10. Khaju Bridge: The Khaju Bridge (Pol-e-Khajoo) is one of the most famouse bridges in Isfahan, Iran. It was built in the 17th century by Shad AbbasII. This amazing bridge has 23 arches and is 105 meters long and 14 meters wide. The bridge also serves as a dam, with sluice gates under the archways. When the gates are closed, the water level behind the bridge is raised to irrigate gardens alongside the Zayandeh River.
9. Pont Du Gard: The pont du Gard is an aquedict in the south of France constructed by the Roman Empire, and located in Vers-Pont-du-Gard near Remoulins, in the Gard department.
8. Bridge of Sight: In the 19th century, Lord Byron named a Venetian limestone bridge across the Rio di Palazzo connecting the Doge’s prison to the interrogation room in the main palace, the Bridge of Sighs (Ponte dei Sospiri). Supposedly, the prisoners would sigh when they look out the window – with stone bars no less – to see their last view of beautiful Venice before their imprisonment, torture or execution. The bridge was built in 1600 by Antonio Contino.
7. Iron Bridge: This bridge as you see from the picture is not a large one, but what makes this bridge amazing and unique is that its the first bridge made completely out of cast Iron. This bridge was built in Shropshire England in the 18th century.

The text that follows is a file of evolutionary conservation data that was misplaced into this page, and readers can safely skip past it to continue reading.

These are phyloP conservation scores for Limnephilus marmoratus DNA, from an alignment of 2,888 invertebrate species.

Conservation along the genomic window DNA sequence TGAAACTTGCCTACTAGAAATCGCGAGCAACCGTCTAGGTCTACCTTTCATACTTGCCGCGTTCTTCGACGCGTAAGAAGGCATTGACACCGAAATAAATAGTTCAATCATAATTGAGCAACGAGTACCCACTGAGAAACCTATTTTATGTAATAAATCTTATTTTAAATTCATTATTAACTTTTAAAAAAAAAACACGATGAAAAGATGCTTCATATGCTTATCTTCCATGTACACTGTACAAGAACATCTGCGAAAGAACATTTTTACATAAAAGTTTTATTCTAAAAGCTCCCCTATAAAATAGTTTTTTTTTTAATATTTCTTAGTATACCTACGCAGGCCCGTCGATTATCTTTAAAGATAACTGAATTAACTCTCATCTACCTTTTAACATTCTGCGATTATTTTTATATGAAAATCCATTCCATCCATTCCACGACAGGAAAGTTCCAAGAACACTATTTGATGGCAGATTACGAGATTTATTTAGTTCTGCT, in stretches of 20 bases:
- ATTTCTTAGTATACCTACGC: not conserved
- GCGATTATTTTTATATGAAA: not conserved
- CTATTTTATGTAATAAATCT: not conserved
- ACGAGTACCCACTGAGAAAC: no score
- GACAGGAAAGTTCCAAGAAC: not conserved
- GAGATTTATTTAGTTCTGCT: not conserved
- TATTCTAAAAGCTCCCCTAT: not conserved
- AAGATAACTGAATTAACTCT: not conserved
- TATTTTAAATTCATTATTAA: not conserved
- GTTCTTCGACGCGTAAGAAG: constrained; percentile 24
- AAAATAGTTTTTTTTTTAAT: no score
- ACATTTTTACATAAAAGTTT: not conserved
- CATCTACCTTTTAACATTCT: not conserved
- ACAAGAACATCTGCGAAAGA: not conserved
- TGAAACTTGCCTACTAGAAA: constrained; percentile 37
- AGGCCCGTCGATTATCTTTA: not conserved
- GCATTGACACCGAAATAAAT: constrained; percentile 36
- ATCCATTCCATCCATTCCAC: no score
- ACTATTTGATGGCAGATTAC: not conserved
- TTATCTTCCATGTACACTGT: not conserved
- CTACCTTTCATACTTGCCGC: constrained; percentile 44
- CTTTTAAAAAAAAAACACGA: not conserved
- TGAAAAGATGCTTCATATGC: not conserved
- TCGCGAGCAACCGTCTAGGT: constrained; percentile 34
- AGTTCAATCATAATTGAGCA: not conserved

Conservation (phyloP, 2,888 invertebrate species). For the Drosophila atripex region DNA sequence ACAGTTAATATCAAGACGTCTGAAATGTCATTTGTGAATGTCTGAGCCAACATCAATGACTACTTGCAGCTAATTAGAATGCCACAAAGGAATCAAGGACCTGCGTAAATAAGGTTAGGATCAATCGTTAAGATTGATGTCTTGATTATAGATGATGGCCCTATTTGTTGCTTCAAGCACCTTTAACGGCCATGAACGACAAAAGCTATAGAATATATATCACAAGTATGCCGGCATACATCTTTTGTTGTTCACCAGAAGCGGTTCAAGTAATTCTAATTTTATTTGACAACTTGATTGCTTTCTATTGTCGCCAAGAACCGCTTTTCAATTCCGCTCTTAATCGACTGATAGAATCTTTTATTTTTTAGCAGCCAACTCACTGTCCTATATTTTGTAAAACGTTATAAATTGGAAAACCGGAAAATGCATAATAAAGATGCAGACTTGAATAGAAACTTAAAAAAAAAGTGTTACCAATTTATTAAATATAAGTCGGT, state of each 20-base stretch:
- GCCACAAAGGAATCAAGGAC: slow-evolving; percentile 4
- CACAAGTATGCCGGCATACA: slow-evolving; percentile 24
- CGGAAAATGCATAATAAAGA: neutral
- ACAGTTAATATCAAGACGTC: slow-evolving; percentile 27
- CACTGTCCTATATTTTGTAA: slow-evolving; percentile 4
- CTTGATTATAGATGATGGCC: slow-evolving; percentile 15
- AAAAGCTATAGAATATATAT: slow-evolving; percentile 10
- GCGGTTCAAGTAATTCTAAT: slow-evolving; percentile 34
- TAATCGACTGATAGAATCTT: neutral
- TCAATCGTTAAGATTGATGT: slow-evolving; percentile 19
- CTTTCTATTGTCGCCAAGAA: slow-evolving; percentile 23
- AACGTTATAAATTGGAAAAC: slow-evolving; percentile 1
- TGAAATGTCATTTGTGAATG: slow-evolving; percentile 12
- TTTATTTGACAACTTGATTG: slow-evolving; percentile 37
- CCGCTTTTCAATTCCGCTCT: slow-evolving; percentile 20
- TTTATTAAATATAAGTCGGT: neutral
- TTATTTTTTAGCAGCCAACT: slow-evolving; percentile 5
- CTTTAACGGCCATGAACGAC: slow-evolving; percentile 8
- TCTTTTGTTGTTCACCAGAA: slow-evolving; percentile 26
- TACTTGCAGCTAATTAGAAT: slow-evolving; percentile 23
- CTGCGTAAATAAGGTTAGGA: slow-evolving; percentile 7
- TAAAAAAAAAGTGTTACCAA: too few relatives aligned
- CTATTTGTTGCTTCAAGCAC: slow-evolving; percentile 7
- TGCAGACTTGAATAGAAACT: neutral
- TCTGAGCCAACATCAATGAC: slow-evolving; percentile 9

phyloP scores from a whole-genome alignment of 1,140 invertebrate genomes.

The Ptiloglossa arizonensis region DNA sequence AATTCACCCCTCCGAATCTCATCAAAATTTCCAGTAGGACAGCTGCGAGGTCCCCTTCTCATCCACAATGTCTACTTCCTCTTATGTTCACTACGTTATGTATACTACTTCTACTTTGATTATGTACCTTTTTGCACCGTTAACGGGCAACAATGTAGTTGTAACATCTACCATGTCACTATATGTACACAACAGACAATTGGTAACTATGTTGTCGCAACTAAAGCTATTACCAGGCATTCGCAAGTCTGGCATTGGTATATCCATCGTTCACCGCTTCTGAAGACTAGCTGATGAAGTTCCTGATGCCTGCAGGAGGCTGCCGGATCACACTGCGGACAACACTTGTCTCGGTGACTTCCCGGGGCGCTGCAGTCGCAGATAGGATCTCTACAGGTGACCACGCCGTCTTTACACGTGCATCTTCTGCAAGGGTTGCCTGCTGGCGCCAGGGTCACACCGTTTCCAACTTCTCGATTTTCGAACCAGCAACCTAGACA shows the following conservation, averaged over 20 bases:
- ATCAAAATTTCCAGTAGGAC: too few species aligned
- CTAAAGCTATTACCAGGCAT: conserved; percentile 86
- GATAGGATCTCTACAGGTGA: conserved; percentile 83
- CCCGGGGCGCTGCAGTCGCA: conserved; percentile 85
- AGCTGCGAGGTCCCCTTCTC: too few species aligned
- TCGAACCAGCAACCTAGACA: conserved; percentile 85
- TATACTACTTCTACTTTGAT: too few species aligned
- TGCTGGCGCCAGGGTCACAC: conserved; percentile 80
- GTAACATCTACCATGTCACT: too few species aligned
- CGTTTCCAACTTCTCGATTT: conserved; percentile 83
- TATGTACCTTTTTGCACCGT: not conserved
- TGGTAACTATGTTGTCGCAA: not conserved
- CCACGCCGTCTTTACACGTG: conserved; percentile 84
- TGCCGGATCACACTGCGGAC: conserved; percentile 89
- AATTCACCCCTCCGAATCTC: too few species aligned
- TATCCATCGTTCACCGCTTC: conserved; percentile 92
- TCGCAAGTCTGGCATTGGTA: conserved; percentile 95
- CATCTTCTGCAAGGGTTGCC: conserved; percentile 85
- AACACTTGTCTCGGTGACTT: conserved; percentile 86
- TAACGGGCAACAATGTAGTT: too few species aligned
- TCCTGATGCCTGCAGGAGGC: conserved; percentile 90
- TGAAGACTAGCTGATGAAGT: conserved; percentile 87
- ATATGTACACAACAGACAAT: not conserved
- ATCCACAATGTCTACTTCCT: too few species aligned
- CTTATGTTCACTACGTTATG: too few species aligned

6 . Covered Bridge in Grand River, Ontario, Canada.
5. Ponte Vecchio:This is not only a bridge its also it’s a street, a marketplace, and a landmark of Florence, Italy.
4 . The Wind and Rain Bridges: The wind and rain bridges were a type of bridge built by the Dong people (a minority ethnic group) in China. Because they live in the lowlands and the valleys with many rivers, the Dong people are excellent bridge builders. They are called “wind and rain” bridges because the covered bridges not only let people cross the river, but also protect them from the elements.
3. Brooklyn Bridge: In 1855, engineer John Roebling started to design a bridge that at the time would be the longest suspension bridge in the world, with towers being the tallest structures in the Western Hemisphere: the Brooklyn Bridge in New York.
2. Tower Bridge, London, England.
1. The Golden Gate Bridge: The Golden gate bridge is such an iconic symbole of San Francisco, USA. In 1916, the idea of a bridge to cross the Golden Gate, a narrow strait that separated San Francisco Peninsula and the Marin Headlands, was conceived. Though it was almost immediately dismissed as the cost was estimated to be $100 million (astronomical for the time), a veteran bridge builder named Joseph Strauss lobbied for more than two decades to have it built.
The color of the Golden Gate Bridge is actually not red – it’s an orange vermillion called International Orange. The color was chosen specifically because it complements the bridge’s natural surrounding yet enhances its visibility in the fog.
Construction took more than four years, at a cost of $27 million. The Golden Gate Bridge actually came in $1.3 million under budget (though 5 months late). For his work, Strauss got $1 million … and a lifetime bridge pass!